Inventing History: The Myth of Anglo Saxon Purity

The Anglo Saxon Invasion That Never Happened

BBC (2015)

Film Review

This BBC documentary uses archeological, genetic and linguistic evidence to demolish the myth of a fifth century Anglo Saxon invasion that supposedly drove Britain’s indigenous tribes west and north to Wales, Scotland and Ireland.

There is no archeological evidence whatsoever of an invasion. In fact, current evidence suggests a lengthy period (beginning in 2,000 BC) of Germanic migration and assimilation with Celtic inhabitants was more likely.

For me, the most interesting evidence comes from linguistic study of Old English. The latter differs significantly from other Germanic languages in that it uses word order, rather than word endings, to distinguish between the subject and object of sentences. Linguists attribute this anomaly to the merger of Celtic and Germanic cultures over many centuries and the influence of Celtic speakers on Old English.

Archeologists now believe that the myth of fifth century Anglo Saxon invasion was created by mixed race kings to lay claim to their (fraudulent) claim of pure Teutonic heritage This was frequently used to justify their privilege over genetically equivalent subjects who were stigmatized as irrational and unstable Celts.

14 thoughts on “Inventing History: The Myth of Anglo Saxon Purity

  1. I haven’t watched the video but there are all sorts of problems with the traditional interpretation, from kings with celtic names to the vast differences in art and culture between supposedly closely related tribes.


  2. It’s an interesting theory – and probably it was similar to the slow encroachment of Turks into Anatolia. After all, the German-speaking parts of Europe are a pretty short boat-ride from the shores of Merrie England. On the other hand, Gaels and Celts do seem to have retreated into more distant extremities of the British Isles: Ireland, Wales, Cornwall and the Scottish Highlands. And the case shouldn’t rest on that linguistic argument, because Old English did have verb conjugations, noun gender and inflections, similar to modern German. We just got lazy over the years 😉 But I’m not justifying what the sassenachs did to Scotland and Ireland.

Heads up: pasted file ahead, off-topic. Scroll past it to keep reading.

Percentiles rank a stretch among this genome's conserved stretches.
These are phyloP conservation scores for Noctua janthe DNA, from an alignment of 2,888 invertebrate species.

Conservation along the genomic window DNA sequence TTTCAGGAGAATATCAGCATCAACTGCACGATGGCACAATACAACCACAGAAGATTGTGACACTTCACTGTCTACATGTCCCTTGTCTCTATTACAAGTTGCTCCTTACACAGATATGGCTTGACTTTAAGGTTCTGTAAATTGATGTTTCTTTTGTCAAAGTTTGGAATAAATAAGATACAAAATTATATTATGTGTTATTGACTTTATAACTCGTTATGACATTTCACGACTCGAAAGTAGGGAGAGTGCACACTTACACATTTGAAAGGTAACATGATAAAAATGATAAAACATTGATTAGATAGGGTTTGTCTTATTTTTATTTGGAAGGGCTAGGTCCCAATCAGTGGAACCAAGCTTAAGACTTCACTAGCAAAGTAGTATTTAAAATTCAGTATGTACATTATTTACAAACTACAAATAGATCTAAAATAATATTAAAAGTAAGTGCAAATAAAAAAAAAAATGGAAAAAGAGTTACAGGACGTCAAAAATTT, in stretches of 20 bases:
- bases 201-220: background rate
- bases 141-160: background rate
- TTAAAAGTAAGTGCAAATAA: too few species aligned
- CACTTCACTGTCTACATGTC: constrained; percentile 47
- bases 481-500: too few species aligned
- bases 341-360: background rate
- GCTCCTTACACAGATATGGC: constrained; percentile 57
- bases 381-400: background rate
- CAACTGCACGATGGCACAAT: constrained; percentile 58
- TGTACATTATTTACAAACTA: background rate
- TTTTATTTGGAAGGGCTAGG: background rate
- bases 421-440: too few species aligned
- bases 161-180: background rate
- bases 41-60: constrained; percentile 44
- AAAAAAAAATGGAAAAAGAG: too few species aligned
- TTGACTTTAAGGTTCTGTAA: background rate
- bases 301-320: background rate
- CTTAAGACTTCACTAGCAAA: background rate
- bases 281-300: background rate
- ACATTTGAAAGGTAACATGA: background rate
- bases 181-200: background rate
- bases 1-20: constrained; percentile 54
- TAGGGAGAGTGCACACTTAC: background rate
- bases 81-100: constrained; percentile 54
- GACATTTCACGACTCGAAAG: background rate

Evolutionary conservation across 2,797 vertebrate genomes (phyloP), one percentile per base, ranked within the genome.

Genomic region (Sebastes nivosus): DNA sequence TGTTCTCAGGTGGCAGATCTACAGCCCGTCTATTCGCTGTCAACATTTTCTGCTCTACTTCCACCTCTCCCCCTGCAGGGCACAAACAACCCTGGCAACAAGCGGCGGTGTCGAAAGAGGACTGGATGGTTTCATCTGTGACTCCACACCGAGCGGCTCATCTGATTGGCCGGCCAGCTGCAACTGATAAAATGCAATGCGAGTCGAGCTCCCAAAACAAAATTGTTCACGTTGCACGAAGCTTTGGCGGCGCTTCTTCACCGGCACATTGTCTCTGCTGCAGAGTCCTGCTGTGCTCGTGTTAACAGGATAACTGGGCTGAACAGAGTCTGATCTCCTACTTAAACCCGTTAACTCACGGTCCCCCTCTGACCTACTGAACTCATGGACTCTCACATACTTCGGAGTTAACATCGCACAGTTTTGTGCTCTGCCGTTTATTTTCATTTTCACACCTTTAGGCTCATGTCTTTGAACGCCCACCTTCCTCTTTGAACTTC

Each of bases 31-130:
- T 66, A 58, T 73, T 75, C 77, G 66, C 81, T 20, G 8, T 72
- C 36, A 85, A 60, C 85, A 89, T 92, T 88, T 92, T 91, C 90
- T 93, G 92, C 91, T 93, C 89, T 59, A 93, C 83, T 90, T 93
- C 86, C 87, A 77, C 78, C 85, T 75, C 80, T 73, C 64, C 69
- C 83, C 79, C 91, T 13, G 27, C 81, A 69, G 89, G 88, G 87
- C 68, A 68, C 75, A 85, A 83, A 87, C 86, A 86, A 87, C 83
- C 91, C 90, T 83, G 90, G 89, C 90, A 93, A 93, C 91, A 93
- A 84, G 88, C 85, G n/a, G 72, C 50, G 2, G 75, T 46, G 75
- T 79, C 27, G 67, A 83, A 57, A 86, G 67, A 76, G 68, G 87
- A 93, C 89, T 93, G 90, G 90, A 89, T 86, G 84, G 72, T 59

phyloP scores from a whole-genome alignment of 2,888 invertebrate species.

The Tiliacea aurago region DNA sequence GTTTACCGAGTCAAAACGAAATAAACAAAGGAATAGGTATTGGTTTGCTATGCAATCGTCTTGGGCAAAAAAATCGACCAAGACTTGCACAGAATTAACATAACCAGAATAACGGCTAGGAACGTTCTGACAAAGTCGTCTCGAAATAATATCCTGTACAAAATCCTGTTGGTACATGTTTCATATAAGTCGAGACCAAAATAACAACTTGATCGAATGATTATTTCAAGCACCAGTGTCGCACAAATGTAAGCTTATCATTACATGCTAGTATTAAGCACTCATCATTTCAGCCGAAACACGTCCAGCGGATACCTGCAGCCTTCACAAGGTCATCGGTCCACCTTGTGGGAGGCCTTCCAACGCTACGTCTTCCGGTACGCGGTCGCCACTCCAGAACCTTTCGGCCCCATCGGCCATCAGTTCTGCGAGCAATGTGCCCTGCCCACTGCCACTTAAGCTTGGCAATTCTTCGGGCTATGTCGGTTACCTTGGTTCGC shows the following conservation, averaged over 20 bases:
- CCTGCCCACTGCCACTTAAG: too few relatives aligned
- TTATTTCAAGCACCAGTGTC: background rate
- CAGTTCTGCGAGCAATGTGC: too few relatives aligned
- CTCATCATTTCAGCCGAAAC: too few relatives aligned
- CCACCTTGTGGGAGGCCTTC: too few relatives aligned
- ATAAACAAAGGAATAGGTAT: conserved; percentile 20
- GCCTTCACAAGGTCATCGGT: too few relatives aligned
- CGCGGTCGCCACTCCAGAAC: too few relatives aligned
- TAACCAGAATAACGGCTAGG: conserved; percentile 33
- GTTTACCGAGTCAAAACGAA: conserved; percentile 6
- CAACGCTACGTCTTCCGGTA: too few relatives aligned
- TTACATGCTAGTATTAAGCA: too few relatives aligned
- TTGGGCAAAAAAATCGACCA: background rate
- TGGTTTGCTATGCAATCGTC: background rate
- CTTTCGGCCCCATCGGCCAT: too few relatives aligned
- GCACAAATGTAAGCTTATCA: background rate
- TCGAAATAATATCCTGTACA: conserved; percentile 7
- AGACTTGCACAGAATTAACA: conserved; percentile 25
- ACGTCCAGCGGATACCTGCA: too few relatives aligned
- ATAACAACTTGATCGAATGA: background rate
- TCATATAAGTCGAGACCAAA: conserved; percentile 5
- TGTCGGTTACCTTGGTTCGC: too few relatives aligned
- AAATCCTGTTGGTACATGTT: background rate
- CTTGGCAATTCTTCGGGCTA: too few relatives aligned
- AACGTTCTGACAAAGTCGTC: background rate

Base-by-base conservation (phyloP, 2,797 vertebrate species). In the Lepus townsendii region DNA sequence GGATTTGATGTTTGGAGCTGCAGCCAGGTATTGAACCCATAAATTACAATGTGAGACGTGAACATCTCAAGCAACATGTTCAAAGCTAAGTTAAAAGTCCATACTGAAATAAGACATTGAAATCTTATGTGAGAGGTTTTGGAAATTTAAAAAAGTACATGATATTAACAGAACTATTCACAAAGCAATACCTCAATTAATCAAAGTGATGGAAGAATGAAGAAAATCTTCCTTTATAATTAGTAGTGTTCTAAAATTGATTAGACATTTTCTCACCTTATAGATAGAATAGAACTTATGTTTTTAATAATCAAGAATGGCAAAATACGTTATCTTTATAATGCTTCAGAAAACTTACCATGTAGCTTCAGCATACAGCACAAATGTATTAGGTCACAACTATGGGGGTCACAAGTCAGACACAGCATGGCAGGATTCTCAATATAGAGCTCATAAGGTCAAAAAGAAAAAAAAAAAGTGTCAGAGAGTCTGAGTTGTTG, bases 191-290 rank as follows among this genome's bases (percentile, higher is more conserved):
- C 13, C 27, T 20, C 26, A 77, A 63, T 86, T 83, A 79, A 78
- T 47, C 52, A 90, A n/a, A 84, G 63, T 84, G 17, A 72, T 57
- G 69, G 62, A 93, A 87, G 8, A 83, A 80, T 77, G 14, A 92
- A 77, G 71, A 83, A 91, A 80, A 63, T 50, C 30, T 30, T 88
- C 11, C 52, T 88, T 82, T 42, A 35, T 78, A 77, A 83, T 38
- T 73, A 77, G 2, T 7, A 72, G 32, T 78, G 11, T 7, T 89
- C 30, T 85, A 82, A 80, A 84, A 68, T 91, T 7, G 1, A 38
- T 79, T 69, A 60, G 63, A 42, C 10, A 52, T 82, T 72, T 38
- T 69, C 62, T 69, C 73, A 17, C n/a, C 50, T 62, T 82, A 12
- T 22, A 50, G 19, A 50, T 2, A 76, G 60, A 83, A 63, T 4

• Yes i agree with this comment and sometimes people cite spurious arguments about, say, ‘meaningless do’ (e.g. Do you have a cat? as opposed to have you a cat?) – there is no record of that construction until centuries later so the fact that some of the Celtic languages have a similar construction means nothing. So does Polish; so what? But take a close read of Beowulf and there is no doubt that there is something badly wrong with the traditional interpretation.


  3. I think the review I wrote may be somewhat misleading Alan. Most of the evidence cited in the film is archeological or genetic – the archeological remains show a continuous history of of settled agricultural development in an area that should have been thrown into chaos by a military conquest that supposedly happened in the 5th century. I think you might be interested in viewing the film – if you haven’t done so already. I found it quite compelling.


  4. Sorry to hear that, Tube. I think you have good reason to question your Anglo Saxon purity. I’m pretty sure Tubularsock is a Basque name. Do you have stumpy ears? It’s nothing to be ashamed of.


  5. Haven’t seen the video, but there are a number of clear inaccuracies in your review. As pointed out by Alan Scott, Old English was most definitely closely related to continental languages, including Old Frisian (with which it was almost identical), Old Saxon and Old High German. As for Germans arriving from 2000BC, this must be a typo. Not only weren’t there any Germans that early, there weren’t even any Celts. From my reading, there is definitely a case for gradual german settlement from the Roman period, but that didn’t start until 100 AD. There is also a good argument that the number of Germans who came after the Romans left was not huge. It seems they enslaved the locals and their language took over completely. As for archeology, the germans had wood buildings, which don’t last very long. As far as I recall, there is pretty good evidence of significant changes in agriculture, with ploughing systems based on northern european models starting at the same time.


  6. Thanks for your comment, deorreader. The point made in the film isn’t that English is unrelated to the Germanic languages you mention – but that it employs a dramatically altered syntax in contrast to those languages. Also the notion that the assimilation of early Germanic tribes into British populations possibly started as early 2000 BC is merely a hypothesis based on DNA and the architectural remains of prehistoric settlements. The recorded history of Britain that you refer to didn’t start until 43 AD.

    The main point of the film is that there is no archeological evidence supporting a 5th century Anglo Saxon invasion.

    Thanks again for taking the time to comment.


  7. Pingback: Reclaiming Our History: the Myth of Britain’s “Dark Ages” | The Most Revolutionary Act

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